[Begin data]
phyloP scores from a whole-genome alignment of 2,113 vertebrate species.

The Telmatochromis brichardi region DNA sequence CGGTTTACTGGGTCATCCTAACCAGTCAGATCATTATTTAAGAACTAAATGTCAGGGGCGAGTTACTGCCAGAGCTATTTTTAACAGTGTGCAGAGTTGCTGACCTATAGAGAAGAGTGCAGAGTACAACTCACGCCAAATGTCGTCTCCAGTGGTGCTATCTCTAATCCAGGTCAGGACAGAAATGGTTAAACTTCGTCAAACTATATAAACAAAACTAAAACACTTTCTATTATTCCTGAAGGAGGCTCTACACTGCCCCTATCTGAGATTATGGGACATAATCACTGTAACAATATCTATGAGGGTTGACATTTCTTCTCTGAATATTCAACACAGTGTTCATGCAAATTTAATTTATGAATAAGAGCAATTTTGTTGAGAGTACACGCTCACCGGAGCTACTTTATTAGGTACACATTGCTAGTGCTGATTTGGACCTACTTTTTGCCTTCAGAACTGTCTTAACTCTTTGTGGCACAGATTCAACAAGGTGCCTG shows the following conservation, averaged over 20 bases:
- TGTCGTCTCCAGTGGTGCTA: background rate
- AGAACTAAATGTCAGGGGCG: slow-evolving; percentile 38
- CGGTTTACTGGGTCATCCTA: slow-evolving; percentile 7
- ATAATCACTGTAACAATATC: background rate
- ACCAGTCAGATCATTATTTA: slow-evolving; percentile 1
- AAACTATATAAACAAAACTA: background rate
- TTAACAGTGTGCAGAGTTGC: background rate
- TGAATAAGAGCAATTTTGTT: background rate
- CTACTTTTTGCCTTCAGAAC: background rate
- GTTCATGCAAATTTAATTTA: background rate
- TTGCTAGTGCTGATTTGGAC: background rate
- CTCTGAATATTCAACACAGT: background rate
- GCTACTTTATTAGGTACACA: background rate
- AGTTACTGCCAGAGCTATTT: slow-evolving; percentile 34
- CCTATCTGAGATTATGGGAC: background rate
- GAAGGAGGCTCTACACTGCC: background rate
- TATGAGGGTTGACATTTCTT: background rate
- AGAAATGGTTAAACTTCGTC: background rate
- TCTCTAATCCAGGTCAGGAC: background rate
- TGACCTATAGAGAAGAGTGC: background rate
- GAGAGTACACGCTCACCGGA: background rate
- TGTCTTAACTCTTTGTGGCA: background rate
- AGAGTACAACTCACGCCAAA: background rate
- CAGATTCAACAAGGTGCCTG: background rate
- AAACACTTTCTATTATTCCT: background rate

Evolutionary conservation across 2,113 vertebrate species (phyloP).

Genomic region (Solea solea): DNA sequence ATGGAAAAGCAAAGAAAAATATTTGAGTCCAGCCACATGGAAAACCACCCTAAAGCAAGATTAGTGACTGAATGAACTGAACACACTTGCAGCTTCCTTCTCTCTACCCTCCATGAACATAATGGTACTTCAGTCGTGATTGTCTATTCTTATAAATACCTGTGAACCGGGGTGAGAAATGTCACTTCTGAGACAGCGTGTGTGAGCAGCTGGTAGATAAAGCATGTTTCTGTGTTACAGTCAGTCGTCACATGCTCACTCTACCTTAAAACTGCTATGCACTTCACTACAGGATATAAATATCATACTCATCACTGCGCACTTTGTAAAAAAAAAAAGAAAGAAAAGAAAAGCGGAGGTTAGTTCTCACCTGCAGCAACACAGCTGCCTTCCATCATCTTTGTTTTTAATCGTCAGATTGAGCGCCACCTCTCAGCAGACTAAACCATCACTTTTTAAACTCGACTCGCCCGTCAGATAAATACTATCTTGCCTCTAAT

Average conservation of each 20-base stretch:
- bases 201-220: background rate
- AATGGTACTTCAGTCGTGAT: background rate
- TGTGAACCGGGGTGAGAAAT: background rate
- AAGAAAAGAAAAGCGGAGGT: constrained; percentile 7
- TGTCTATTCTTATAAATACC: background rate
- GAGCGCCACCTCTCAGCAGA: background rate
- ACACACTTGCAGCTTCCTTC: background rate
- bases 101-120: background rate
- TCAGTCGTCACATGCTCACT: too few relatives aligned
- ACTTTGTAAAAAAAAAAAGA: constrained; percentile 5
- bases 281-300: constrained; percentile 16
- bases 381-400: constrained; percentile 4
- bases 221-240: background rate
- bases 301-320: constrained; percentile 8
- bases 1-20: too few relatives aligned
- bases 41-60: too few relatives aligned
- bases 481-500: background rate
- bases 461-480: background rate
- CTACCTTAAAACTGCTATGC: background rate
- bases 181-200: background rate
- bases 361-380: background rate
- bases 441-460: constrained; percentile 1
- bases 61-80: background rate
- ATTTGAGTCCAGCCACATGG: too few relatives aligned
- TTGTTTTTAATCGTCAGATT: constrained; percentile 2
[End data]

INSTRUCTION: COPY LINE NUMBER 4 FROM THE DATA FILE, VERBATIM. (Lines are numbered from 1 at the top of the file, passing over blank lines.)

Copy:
- AGAACTAAATGTCAGGGGCG: slow-evolving; percentile 38